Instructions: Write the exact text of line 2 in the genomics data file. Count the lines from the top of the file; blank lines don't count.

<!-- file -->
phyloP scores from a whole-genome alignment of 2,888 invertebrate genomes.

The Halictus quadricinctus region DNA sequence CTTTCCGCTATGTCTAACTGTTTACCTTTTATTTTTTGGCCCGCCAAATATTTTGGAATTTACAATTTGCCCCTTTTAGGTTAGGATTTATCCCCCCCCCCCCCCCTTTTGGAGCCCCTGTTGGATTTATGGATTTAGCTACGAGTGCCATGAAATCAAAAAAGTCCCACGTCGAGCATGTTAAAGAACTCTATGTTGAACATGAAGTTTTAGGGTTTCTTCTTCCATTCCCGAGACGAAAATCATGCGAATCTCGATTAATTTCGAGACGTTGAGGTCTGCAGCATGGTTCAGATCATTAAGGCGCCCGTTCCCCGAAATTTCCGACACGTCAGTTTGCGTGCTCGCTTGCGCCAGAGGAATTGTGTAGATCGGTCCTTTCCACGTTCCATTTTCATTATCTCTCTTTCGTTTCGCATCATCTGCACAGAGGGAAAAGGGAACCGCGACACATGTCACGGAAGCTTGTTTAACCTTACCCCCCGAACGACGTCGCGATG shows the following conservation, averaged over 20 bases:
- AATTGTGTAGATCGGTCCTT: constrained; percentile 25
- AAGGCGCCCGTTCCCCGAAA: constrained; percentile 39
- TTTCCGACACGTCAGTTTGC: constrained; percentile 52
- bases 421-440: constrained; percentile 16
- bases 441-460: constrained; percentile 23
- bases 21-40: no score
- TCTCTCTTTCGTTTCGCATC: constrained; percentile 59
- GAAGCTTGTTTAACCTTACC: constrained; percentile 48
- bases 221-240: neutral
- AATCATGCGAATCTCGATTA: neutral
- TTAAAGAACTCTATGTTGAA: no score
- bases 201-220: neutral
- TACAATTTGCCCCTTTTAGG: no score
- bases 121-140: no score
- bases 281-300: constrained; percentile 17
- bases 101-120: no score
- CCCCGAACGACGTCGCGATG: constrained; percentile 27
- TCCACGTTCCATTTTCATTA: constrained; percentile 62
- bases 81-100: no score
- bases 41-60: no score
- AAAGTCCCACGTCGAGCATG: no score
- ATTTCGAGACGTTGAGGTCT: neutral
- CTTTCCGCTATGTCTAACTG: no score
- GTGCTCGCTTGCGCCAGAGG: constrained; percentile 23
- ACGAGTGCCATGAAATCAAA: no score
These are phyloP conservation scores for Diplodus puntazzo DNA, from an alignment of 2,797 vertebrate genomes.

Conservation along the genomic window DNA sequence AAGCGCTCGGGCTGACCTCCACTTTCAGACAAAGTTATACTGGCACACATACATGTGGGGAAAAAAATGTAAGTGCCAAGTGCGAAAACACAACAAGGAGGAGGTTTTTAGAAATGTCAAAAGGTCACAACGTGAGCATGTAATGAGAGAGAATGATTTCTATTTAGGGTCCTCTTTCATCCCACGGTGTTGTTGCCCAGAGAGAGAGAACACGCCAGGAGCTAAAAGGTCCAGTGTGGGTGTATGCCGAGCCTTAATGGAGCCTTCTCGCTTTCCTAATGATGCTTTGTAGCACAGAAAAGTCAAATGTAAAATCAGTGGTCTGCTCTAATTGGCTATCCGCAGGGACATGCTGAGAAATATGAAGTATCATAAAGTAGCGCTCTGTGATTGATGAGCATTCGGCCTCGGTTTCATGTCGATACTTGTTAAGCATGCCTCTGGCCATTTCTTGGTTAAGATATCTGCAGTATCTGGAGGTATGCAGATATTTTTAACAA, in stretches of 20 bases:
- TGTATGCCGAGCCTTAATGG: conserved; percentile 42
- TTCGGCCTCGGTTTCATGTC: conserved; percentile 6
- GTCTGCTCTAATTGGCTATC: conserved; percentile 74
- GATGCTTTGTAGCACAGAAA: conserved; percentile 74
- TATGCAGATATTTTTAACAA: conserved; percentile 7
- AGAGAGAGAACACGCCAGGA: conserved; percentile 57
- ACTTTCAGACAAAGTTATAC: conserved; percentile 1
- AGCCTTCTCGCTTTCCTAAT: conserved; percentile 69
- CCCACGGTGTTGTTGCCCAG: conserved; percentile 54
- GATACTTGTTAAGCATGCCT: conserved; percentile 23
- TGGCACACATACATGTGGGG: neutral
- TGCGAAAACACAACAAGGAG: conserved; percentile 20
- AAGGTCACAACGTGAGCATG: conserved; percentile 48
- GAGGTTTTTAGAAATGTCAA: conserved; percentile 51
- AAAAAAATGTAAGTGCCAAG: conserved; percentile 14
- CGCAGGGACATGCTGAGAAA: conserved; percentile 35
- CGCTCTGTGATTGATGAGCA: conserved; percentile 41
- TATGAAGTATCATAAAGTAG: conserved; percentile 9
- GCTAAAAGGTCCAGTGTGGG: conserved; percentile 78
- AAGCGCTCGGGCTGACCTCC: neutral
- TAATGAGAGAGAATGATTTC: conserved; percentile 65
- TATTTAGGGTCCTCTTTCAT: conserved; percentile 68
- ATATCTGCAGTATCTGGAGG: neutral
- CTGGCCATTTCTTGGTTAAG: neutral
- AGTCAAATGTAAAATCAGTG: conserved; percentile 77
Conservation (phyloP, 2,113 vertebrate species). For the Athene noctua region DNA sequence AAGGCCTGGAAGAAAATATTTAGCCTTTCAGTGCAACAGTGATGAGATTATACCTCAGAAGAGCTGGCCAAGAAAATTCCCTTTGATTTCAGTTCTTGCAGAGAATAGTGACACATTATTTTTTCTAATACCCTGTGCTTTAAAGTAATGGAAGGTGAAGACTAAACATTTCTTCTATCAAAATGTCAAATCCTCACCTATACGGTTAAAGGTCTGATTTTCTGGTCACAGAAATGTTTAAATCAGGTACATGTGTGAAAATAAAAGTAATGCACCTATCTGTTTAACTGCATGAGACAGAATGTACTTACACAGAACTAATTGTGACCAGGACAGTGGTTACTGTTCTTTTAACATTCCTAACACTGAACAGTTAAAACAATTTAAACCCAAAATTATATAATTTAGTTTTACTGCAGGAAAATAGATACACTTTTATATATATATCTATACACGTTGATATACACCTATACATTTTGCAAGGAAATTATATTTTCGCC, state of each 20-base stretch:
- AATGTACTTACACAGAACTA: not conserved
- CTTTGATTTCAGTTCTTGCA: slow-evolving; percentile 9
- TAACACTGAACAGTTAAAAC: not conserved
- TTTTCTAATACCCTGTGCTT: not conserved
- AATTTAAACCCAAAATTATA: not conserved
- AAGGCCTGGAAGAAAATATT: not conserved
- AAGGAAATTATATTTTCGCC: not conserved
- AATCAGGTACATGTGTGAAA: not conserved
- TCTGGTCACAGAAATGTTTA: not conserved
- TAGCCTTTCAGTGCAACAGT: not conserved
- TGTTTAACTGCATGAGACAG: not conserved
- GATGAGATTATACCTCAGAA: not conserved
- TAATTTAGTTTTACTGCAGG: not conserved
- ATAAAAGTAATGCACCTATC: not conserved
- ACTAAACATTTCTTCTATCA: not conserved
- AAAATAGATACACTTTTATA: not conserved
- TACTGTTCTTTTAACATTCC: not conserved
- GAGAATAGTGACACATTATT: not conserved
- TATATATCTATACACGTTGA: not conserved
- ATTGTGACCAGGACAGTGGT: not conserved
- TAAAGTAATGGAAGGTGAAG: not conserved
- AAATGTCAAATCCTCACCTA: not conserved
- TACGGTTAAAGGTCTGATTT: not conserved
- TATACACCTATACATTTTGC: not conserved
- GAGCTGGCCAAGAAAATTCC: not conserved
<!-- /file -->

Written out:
The Halictus quadricinctus region DNA sequence CTTTCCGCTATGTCTAACTGTTTACCTTTTATTTTTTGGCCCGCCAAATATTTTGGAATTTACAATTTGCCCCTTTTAGGTTAGGATTTATCCCCCCCCCCCCCCCTTTTGGAGCCCCTGTTGGATTTATGGATTTAGCTACGAGTGCCATGAAATCAAAAAAGTCCCACGTCGAGCATGTTAAAGAACTCTATGTTGAACATGAAGTTTTAGGGTTTCTTCTTCCATTCCCGAGACGAAAATCATGCGAATCTCGATTAATTTCGAGACGTTGAGGTCTGCAGCATGGTTCAGATCATTAAGGCGCCCGTTCCCCGAAATTTCCGACACGTCAGTTTGCGTGCTCGCTTGCGCCAGAGGAATTGTGTAGATCGGTCCTTTCCACGTTCCATTTTCATTATCTCTCTTTCGTTTCGCATCATCTGCACAGAGGGAAAAGGGAACCGCGACACATGTCACGGAAGCTTGTTTAACCTTACCCCCCGAACGACGTCGCGATG shows the following conservation, averaged over 20 bases: